Today’s post is a reprint of an article written by Alan Boe that appeared in VelcoeToday.com, the online magazine for Italian and French classic car enthusiasts. Berlinetta. A word bandied about somewhat more casually today than it was in the 1950s (remember the Camaro Berlinetta?). In Italian, however, a Berlinetta is a lightweight, agile fast, two passenger, fixed roof Gran Turismo automobile. But try to find a precise definition of the word, and you’ll probably come up empty-handed.
That’s because it’s a word that, if not actually coined by Ferrari, was put into the auto enthusiasts’ vernacular by the use of the term by Enzo Ferrari.
Literally, ‘Berlinetta’ means little Berlina or little sedan. But not all little sedans are Berlinettas. It took Enzo Ferrari and the car he produced in the 1950s to give definition and meaning to the term. Fastback body styling was one characteristic Ferrari’s Berlinetta all shared. None could accommodate more than a driver and passenger. Most were bodied in weight saving aluminum and most exhibited great performance potential.
The majority of Ferrari’s early Berlinetta models were designed for racing in the GT classes or were true dual-purpose road and track automobiles. And certainly, more than a few of the early Berlinettas were merely roofed-over sports cars. Spartan interiors, Plexiglas side, and rear windows, no bumpers, minimum sound deadening—all were characteristics of Ferrari’s racing Berlinettas.
Birth of the Berlinetta
Where did it all begin for Ferrari? Certainly, some of the early 166 Touring and Stabilimenti Farina bodied Ferraris exhibited Berlinetta traits. Vignale created Berlinetta bodies for Ferrari on the 212 and 340 chassis, and a good number of the 375 Mille Miglia Pinin Farina-bodied Ferraris of 1953 were Berlinettas. But it wasn’t until the advent of the 250 Mille Miglia GT competition cars in 1953 that Ferrari began to series produce a Berlinetta automobile. The model’s lines owed its great looks to the 375 MM Ferrari Berlinetta, only slightly scaled down to fit the shorter 250 MM chassis. Some nineteen of these svelte beauties were constructed through the joint efforts of Pinin Farina and Ferrari. Also in the early 1950s, Ferrari began to produce an increasing number of fast, road going passenger vehicles, the Europa series of cars being the first major concerted effort in that direction. While these cars can’t be considered Berlinettas, sprinkled in amongst the Europas was an occasional one-off exhibiting true Berlinetta styling. One such car is chassis 0393 GT, the subject of this article.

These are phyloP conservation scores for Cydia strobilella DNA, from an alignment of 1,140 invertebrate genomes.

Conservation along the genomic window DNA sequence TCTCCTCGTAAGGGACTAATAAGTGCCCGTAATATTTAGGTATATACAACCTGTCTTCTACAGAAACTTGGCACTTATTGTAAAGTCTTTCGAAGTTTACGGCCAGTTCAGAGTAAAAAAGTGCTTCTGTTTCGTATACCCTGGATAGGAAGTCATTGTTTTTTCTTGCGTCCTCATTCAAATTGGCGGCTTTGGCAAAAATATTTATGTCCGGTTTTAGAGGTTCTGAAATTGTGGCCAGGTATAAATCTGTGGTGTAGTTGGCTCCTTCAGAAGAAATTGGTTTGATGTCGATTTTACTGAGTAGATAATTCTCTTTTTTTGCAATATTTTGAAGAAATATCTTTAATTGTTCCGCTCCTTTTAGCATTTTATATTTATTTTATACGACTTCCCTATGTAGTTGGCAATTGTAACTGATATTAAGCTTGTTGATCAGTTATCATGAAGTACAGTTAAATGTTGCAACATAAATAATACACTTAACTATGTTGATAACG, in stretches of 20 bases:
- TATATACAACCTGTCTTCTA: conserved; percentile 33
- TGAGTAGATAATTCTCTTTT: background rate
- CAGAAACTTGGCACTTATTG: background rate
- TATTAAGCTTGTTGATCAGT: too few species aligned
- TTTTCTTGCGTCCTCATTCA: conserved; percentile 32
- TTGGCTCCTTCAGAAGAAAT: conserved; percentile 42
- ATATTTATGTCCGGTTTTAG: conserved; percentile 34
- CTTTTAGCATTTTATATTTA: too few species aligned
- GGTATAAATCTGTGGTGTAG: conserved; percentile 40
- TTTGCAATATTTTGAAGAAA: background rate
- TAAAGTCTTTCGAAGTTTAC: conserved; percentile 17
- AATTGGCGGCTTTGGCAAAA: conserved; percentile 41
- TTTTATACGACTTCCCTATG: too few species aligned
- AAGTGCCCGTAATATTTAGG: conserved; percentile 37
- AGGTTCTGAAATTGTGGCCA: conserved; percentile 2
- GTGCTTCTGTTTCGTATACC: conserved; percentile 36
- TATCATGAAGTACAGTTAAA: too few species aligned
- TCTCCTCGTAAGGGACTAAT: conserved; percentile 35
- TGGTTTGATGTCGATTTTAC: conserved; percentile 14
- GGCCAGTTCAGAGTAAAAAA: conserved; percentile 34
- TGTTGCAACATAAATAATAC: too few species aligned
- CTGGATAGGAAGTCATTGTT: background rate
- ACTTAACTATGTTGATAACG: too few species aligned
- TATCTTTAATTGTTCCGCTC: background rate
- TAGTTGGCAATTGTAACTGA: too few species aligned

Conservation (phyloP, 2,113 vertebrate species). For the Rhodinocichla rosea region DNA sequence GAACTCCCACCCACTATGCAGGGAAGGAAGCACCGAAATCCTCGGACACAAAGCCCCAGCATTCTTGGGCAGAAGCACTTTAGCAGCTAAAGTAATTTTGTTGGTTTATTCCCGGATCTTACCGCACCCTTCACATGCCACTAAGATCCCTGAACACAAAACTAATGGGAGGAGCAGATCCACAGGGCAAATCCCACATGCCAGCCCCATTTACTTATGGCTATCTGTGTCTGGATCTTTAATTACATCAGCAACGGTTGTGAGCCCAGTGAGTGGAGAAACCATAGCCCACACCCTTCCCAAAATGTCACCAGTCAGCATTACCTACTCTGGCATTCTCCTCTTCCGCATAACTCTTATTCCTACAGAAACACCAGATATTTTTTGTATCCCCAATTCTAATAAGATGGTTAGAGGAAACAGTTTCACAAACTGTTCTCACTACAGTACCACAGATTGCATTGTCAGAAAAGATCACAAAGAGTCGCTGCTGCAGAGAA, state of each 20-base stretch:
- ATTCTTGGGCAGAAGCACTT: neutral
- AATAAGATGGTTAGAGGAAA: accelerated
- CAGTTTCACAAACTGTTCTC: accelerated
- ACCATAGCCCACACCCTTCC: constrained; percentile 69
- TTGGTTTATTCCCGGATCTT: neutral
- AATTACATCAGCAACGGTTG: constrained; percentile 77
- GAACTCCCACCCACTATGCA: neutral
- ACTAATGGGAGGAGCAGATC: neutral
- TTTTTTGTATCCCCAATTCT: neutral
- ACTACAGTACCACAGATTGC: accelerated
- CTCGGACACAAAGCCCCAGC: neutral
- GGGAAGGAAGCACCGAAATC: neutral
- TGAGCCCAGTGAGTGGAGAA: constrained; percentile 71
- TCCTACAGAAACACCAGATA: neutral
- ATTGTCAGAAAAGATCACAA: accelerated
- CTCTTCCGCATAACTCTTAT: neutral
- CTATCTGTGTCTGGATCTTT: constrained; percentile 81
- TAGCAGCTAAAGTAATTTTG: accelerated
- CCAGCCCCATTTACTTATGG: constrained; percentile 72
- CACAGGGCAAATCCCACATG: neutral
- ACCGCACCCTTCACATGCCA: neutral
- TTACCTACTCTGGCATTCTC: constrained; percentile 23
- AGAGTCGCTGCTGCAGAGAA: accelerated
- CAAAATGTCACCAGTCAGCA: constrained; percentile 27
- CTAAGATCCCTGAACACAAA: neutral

A quick glance at the car might lead the casual Ferrari observer to surmise that 0393 GT is a long wheelbase “Tour de France” Berlinetta. Not so. Although 0393 GT is one of the first Ferraris to carry the lines of the 250GT LWB, that was yet to come. Three special Berlinettas built just before 0393 GT were required before the TDF body lines of Ferrari and Pinin Farina emerged. These three cars (0369 GT, 0383 GT, and 0385 GT) all looked more like the 250 MM Berlinettas than the TDF, but the development, and refinement of the Ferrari Berlinetta was taking place.
Ferrari On Display at the Paris Auto Salon